Research Area:  Edge Computing
Services that operate on public, private, or hybrid clouds, should always be available and reachable to their end-users or clients. However, a shift in the demand for current and future services has led to new requirements on network infrastructure, service orchestration, and Quality-of-Service (QoS). Services related to, for example, online-gaming, video-streaming, smart cities, smart homes, connected cars, or other Internet-of-Things (IoT) powered use cases are data-intensive and often have real-time and locality requirements. These have pushed for a new computing paradigm, Edge computing, based on moving some intelligence from the cloud to the edge of the network to minimize latency and data transfer. This situation has set new challenges for cloud providers, telecommunications operators, and content providers
The work focuses on a Proof-of-Concept design and analysis of a scalable and resilient decentralized orchestrator for containerized applications, and a scalable monitoring solution for containerized processes. The proposed orchestrator deals with the complexity of managing a geographically dispersed and heterogeneous infrastructure to efficiently deploy and manage applications that operate across different geographical locations — thus facilitating the pursuit of bringing some of the intelligence from the cloud to the edge, in a way that is transparent to the applications. The results show this orchestrator’s ability to scale to 20 000 nodes and to deploy 30 000 applications in parallel.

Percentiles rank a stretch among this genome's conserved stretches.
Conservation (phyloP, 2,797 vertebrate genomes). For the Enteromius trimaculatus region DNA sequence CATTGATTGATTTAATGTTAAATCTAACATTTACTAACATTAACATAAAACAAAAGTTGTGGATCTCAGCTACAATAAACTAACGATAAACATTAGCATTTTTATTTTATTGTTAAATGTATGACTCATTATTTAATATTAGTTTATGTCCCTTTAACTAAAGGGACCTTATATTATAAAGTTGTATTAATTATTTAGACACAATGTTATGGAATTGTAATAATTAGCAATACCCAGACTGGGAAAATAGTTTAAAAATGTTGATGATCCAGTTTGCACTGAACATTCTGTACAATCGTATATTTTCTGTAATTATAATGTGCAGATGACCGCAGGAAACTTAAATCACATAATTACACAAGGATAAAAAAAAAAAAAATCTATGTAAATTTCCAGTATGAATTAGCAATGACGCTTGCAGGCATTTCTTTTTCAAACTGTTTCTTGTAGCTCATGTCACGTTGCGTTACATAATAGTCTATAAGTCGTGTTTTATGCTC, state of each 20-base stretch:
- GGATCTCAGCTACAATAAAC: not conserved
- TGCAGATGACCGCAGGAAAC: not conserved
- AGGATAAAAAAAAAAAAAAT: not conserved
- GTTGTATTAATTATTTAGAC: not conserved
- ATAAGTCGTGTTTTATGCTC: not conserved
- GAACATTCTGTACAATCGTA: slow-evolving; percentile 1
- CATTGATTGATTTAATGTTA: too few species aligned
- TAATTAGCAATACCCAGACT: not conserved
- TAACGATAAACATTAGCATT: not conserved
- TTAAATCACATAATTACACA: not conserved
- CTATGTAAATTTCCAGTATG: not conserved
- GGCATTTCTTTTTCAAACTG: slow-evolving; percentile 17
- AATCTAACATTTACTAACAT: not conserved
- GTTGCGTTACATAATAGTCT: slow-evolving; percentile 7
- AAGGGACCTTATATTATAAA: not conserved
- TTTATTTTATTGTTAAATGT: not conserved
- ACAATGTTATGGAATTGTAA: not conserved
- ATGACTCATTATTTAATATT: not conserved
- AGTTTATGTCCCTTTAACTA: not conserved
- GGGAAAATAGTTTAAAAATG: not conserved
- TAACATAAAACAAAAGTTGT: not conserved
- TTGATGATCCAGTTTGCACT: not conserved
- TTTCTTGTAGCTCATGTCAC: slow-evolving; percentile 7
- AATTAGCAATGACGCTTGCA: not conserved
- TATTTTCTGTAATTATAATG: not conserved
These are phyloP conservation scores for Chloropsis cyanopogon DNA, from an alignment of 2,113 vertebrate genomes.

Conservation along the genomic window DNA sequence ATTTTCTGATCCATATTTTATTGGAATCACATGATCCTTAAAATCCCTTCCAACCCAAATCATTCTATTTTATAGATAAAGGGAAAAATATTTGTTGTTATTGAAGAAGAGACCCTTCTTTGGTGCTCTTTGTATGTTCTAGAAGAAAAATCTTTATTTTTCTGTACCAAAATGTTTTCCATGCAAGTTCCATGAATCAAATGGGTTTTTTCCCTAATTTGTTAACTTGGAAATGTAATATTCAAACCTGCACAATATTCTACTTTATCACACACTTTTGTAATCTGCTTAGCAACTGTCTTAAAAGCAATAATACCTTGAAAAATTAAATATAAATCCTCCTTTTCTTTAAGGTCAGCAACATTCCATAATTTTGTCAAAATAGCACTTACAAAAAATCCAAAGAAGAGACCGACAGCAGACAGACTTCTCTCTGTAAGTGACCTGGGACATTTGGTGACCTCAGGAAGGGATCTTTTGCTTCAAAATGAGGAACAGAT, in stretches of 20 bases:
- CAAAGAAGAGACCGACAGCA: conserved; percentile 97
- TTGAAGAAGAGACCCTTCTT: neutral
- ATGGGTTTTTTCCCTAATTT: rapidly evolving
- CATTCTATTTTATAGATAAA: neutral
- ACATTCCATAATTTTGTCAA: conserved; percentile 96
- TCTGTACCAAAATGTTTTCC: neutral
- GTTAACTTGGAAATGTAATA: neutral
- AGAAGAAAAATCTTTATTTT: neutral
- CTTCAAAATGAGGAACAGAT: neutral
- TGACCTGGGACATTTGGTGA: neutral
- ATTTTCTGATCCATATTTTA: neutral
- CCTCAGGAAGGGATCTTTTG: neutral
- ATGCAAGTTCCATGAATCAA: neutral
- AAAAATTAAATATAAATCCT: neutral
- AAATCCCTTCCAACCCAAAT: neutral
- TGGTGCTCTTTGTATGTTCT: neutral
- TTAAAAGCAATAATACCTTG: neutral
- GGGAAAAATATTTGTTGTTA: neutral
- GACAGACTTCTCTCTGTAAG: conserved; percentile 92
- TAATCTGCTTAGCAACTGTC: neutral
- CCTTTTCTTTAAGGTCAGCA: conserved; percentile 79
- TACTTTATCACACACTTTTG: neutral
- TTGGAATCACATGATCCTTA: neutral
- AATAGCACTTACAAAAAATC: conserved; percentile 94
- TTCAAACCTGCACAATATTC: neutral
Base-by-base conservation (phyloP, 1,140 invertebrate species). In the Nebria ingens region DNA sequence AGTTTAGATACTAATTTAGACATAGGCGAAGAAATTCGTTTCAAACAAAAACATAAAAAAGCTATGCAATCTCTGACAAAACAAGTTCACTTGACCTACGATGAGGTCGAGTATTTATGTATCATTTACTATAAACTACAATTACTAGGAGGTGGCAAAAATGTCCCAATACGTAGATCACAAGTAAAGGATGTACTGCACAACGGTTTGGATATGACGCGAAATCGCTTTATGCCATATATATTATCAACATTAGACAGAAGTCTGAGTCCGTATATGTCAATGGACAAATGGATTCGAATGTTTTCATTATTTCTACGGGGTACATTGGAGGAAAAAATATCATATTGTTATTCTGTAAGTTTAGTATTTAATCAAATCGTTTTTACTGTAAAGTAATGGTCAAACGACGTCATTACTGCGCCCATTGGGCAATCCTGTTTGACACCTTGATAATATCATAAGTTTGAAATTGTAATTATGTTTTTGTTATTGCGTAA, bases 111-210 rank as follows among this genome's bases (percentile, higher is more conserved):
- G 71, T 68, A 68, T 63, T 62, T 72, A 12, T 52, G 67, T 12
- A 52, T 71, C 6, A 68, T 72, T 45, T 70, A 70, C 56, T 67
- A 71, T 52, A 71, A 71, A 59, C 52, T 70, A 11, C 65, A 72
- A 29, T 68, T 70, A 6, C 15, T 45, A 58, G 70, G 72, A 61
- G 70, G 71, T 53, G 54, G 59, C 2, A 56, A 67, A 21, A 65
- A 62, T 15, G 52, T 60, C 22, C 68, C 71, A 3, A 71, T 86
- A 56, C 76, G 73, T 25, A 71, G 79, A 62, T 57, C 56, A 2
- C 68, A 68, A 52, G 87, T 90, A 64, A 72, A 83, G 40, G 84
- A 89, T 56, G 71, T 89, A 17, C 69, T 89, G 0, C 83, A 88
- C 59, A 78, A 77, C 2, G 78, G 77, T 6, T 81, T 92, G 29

Consequently, we explore developing innovative supervised machine learning algorithms to efficiently run in settings demanding low power and resource consumption, and realtime responses. The classifiers proposed are computationally inexpensive, suitable for parallel processing, and have a small memory footprint. Therefore, they are a viable choice for pervasive systems with one or a combination of these limitations, as they facilitate increasing battery life and achieving reduced predictive latency. An implementation of one of the developed classifiers deployed to an off-the-shelf FPGA resulted in a predictive throughput of 57.1 million classifications per second, or one classification every 17.485 ns.
Name of the Researcher:  Lara Lorna Jiménez
Name of the Supervisor(s):  Olov Schelen, Kare Synnes
Year of Completion:  2020
University:  Lulea University of Technology
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